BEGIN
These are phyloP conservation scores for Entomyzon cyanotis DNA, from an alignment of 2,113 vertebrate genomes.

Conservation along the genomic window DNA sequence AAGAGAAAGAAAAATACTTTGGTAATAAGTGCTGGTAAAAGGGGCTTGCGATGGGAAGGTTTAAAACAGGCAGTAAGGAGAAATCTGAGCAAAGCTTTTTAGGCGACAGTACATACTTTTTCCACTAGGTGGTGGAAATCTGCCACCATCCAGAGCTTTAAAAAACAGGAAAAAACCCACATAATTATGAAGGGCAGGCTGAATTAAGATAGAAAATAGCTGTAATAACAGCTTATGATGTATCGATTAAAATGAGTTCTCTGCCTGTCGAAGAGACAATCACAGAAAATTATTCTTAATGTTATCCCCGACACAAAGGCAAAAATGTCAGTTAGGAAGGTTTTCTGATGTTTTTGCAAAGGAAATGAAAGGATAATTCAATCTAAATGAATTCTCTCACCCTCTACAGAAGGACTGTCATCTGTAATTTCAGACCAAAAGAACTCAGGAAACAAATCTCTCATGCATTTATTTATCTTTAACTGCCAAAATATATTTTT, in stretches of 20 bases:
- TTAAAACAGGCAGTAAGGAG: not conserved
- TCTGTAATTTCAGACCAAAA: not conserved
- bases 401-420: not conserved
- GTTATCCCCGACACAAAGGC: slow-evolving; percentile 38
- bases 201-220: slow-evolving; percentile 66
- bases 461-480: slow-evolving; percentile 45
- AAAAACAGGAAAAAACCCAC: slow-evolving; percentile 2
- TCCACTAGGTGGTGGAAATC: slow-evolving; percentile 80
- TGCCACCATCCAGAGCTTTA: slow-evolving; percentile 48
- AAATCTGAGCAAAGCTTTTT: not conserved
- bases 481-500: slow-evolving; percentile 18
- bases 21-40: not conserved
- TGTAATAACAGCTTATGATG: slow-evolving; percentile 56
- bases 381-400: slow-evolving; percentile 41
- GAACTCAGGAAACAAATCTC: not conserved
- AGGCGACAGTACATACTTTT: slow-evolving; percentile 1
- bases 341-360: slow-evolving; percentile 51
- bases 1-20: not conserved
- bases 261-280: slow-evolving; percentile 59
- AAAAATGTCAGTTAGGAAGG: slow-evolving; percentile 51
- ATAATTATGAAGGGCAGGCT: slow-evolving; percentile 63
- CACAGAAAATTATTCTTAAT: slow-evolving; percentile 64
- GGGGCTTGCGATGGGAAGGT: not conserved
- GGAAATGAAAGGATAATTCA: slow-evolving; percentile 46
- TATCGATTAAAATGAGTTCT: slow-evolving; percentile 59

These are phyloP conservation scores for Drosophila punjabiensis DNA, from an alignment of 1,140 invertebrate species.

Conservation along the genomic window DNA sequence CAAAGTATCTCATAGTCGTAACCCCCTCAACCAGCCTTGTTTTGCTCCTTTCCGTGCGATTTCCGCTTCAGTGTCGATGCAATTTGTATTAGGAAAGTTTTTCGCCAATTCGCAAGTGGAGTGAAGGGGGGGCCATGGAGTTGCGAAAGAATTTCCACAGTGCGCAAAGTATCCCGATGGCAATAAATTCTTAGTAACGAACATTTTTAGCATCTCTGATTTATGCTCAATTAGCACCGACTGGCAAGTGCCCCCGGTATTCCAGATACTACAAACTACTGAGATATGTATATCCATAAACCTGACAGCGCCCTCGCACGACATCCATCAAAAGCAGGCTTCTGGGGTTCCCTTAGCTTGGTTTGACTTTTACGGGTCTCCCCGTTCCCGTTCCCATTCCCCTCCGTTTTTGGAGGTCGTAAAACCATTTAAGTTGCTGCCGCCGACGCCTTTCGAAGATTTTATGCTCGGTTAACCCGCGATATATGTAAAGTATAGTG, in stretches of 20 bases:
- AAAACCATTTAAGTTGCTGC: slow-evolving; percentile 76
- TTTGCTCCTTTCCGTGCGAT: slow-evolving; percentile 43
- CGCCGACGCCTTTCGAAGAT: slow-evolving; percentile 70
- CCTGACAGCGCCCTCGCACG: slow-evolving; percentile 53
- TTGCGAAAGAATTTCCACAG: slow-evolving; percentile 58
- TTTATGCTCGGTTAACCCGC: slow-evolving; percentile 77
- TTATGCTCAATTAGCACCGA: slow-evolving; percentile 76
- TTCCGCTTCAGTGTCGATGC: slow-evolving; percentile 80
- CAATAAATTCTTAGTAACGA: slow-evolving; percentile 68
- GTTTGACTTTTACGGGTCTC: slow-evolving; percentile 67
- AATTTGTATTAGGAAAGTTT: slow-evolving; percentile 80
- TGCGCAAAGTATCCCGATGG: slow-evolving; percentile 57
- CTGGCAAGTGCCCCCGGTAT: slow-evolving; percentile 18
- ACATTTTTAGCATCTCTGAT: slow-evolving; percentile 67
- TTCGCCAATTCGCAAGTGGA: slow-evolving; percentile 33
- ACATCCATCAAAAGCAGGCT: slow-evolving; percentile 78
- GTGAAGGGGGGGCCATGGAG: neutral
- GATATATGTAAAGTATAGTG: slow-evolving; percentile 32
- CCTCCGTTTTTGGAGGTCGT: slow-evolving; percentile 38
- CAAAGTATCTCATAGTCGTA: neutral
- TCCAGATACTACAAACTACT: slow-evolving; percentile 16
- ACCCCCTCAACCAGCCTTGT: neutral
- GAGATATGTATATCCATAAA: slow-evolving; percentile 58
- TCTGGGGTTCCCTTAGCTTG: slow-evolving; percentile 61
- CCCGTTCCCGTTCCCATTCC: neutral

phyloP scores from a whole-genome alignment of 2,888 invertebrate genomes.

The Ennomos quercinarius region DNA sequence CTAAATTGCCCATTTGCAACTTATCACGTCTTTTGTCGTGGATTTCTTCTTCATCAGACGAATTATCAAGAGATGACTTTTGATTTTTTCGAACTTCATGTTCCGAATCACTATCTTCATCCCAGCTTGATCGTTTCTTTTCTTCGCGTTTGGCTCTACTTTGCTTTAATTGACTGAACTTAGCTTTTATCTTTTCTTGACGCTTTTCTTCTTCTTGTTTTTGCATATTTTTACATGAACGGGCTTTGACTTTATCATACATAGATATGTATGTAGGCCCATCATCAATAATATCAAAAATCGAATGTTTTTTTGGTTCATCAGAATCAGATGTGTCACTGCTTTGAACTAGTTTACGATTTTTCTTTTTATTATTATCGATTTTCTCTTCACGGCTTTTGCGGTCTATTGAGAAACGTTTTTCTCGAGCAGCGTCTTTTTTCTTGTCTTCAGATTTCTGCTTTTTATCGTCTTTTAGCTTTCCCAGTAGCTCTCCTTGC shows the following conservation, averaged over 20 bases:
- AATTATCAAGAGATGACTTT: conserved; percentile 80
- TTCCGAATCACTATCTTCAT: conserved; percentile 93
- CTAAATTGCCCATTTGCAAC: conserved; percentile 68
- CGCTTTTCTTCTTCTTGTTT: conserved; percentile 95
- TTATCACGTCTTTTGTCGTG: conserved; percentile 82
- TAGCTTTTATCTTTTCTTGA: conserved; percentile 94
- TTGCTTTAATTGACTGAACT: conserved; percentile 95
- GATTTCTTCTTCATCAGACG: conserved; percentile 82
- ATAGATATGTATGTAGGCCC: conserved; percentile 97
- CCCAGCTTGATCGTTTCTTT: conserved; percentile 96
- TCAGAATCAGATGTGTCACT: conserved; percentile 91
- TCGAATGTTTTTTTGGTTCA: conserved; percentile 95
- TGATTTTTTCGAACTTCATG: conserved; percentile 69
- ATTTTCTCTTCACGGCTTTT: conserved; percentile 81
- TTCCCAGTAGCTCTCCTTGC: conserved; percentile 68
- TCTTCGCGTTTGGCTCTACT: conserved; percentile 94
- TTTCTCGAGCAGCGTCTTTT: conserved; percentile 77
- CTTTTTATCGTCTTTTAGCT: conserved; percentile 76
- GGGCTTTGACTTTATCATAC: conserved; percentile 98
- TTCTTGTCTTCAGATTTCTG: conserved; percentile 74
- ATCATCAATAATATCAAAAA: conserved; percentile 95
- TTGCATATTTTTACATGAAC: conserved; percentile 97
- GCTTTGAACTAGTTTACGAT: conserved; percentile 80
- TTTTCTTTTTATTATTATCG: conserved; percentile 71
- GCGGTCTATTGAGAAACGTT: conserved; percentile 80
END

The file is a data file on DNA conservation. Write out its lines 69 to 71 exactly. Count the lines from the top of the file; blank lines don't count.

- TGATTTTTTCGAACTTCATG: conserved; percentile 69
- ATTTTCTCTTCACGGCTTTT: conserved; percentile 81
- TTCCCAGTAGCTCTCCTTGC: conserved; percentile 68